Sunday, November 27, 2016


Mark Knopfler 

Take a moment and enjoy the story through song.

Bobby Brown Info.


1956 Two Door Chevrolet

I started working when I was 12 and put most every penny into the bank so as to have enough to purchase my first car when I turned 16.

Finally, the day arrived and we drove to Portland, Oregon one Saturday morning with $800 cash in hand. Eight hundred dollars was the determining factor. Portland was the land of milk and honey for used car lots.

1955 two-door Chevrolet hardtop for sure, but over budget. 1957 Chevrolet for sure but even further over my budget. And then, this 1956 blue and white Chevrolet with 265 cu. in. motor, two-barrel carburetor, bench-seat and three on-the-column. A magnificent find and mom and dad helped with the extra $50. Signed, sealed and delivered.

We headed home and after crossing over into Washington State, we stopped to gas up and check the oil. The dip-stick was dry. No matter how many times, I checked, dry. Looked under the car and the oil leak was noticeable. She had lost her rear main seal and oil was escaping.

Dad said "We are taking her back". I pleaded because I knew not of worldly purchases of cars, mechanical fixes, warranties and who is responsible. I wanted to top the oil off, head home and "we could get her fixed there." Nope, we topped off the oil and headed back into the middle of Portland. All the way back, my heart was there on the bench-seat next to me.

Now, those were the days my friends! The lot stood by deal and sale. Pulled the Chevy into their garage, dropped the drive-line, the three-speed transmission, oil pan and replaced the rear seal. Took all of three or four hours. We went out for a drive and lunch. Then back to the lot and later that afternoon, the 56 Chev came out of the garage with a smile on her face and a song in her heart. She was repaired and good as new.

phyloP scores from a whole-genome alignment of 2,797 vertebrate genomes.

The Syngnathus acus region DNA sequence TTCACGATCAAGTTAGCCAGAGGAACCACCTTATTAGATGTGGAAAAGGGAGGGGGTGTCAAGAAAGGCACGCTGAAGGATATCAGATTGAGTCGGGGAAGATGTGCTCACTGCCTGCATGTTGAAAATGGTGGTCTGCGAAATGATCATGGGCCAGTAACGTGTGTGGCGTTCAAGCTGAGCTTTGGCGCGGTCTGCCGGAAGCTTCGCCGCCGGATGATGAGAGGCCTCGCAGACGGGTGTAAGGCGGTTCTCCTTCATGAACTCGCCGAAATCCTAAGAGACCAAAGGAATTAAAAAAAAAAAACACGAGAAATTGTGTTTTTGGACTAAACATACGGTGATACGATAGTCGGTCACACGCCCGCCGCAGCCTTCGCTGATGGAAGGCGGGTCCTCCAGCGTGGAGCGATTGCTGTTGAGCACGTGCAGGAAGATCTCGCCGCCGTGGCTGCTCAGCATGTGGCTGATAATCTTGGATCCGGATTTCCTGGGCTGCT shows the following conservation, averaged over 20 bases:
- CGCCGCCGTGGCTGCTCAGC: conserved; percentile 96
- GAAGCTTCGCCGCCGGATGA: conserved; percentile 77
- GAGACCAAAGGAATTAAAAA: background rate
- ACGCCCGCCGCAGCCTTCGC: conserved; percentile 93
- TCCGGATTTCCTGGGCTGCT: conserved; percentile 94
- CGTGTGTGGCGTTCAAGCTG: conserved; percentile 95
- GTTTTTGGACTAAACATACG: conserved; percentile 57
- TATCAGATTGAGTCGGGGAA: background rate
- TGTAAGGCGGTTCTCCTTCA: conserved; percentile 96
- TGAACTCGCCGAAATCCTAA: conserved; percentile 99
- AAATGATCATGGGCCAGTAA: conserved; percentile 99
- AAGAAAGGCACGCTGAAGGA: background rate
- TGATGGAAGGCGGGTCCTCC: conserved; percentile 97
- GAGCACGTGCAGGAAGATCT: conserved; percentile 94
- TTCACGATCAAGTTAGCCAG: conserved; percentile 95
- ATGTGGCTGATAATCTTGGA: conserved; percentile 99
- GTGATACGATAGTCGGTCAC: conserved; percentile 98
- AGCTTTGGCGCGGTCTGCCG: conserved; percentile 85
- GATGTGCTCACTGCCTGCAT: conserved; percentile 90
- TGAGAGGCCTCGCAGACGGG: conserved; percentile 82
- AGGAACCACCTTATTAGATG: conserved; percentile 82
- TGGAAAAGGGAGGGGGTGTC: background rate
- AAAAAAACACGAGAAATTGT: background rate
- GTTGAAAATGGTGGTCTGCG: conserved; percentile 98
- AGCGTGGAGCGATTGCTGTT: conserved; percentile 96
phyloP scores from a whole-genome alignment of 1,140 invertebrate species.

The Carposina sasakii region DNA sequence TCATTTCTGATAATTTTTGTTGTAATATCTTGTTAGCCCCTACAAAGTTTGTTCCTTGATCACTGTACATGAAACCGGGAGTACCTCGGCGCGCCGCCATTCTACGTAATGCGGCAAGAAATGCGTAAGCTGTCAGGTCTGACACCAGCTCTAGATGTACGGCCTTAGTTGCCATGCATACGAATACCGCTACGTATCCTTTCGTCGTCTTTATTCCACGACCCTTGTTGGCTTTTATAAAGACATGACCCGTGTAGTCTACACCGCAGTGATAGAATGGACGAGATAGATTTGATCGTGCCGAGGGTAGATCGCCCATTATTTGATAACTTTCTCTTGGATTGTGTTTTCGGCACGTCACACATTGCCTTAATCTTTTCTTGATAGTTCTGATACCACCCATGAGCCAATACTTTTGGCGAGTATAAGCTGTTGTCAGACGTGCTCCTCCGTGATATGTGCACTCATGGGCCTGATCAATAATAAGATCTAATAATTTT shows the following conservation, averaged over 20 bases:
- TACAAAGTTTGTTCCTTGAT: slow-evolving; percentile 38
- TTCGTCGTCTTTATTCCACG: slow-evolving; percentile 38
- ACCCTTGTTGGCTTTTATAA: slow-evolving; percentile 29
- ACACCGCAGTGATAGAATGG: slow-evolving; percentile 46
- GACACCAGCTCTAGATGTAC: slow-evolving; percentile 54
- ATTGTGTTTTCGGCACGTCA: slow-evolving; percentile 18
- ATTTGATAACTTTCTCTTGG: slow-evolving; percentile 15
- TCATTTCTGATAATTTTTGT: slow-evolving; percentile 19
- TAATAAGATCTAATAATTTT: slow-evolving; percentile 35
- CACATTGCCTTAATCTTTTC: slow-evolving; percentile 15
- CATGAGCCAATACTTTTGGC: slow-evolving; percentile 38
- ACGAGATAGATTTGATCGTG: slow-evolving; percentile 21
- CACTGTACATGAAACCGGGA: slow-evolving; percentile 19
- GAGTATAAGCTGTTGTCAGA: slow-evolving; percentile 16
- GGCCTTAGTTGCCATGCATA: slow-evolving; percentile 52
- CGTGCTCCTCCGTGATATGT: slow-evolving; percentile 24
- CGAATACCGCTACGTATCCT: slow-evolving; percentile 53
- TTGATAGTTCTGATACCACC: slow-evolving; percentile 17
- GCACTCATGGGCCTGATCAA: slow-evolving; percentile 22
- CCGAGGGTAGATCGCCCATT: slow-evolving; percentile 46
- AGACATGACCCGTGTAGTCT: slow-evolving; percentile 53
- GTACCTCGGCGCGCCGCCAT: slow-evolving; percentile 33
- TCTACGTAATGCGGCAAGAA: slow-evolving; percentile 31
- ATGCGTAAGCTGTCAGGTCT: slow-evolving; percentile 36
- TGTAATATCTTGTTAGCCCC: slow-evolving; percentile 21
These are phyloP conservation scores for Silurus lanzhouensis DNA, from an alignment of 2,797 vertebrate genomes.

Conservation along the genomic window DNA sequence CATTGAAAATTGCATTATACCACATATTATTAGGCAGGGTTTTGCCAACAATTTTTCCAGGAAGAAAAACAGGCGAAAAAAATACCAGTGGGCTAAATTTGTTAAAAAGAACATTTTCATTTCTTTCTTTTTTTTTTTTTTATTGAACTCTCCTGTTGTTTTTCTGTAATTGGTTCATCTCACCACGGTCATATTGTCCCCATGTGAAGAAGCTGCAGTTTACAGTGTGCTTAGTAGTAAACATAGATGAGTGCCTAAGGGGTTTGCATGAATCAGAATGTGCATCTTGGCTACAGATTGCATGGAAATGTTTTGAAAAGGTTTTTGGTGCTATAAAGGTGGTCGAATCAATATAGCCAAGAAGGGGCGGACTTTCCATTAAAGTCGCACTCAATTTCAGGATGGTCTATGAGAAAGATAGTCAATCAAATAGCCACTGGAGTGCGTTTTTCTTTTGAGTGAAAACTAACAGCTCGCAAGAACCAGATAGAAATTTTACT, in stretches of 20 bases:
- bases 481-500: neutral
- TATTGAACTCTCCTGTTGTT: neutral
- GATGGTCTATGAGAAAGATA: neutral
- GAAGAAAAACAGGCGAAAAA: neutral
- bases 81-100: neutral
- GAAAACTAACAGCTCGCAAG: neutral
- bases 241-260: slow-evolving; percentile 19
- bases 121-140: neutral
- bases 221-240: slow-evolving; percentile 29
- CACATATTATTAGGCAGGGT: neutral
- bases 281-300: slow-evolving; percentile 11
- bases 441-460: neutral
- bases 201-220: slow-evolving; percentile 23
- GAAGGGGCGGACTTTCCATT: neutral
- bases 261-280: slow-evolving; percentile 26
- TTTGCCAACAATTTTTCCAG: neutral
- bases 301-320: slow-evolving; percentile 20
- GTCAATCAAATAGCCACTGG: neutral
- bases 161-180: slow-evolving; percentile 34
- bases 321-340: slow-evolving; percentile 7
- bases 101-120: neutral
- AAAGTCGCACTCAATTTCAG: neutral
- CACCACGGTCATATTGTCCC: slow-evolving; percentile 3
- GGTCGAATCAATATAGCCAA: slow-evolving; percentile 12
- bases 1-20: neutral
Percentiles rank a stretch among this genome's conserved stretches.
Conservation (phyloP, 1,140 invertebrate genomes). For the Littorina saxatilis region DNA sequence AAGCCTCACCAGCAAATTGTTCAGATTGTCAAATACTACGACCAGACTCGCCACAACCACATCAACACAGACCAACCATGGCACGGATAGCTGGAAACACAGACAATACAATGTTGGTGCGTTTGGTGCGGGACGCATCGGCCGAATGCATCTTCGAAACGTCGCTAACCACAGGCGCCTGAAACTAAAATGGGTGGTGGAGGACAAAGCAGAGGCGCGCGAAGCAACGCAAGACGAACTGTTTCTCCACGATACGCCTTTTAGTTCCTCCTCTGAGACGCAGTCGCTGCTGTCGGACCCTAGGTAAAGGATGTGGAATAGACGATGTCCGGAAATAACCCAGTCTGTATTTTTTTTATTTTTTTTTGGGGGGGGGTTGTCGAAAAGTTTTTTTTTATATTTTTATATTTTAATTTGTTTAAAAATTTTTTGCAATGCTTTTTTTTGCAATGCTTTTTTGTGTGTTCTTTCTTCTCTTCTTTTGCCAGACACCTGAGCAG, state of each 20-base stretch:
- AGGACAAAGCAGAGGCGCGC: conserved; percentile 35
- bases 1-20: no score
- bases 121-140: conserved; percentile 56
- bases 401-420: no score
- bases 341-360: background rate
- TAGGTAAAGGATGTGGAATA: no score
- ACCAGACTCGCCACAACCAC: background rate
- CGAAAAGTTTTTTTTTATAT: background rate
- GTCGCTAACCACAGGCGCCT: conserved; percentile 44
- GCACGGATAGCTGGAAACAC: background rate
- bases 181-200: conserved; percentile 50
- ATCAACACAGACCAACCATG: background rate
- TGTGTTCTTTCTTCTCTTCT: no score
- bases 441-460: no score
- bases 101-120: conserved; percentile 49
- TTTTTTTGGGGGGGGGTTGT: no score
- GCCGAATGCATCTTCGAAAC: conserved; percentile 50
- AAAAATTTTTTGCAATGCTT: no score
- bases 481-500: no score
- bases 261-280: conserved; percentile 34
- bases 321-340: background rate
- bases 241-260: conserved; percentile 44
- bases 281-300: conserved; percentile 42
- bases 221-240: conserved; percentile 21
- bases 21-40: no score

The same stop again coming home. Dip-stick showed full, clean oil. Heart back in my chest for the trip home and years of memories in that old Chevy. 

She was a sweetheart. She was there through those mid-teenage years. Street racing and Friday night/Saturday night cruising. She taught me about car ownership and mechanical things. She taught me about budgeting and prioritizing earned monies. She confirmed in so many ways that having my very own car at 16 years old was worth more than it was worth. And she was there to take me from the junior college campus to home on November 22, 1963 when JFK was assassinated. Driving down the hill from the college campus with numbed heart and mind. Much was learned with her and she offered the first reaches of individual freedom and individual responsibility.
I will not launch into more of the oldies but goodies I was fortunate to own and drive. Suffice it to say, they fed my wanton desire for connectivity to mother earth through four rolling tires and the need to grab gears. To this day, the want and need to drive for the fun of driving is still alive.
This brings me to the discussion of self-driving cars. We are in the technological curve now where all of this can become a reality. Commercial airplanes have the technological ability to take off, fly to a destination and land without the need of humans in the cockpit. You and I are not yet ready to board such a flight, but the technology exits and has for quite awhile.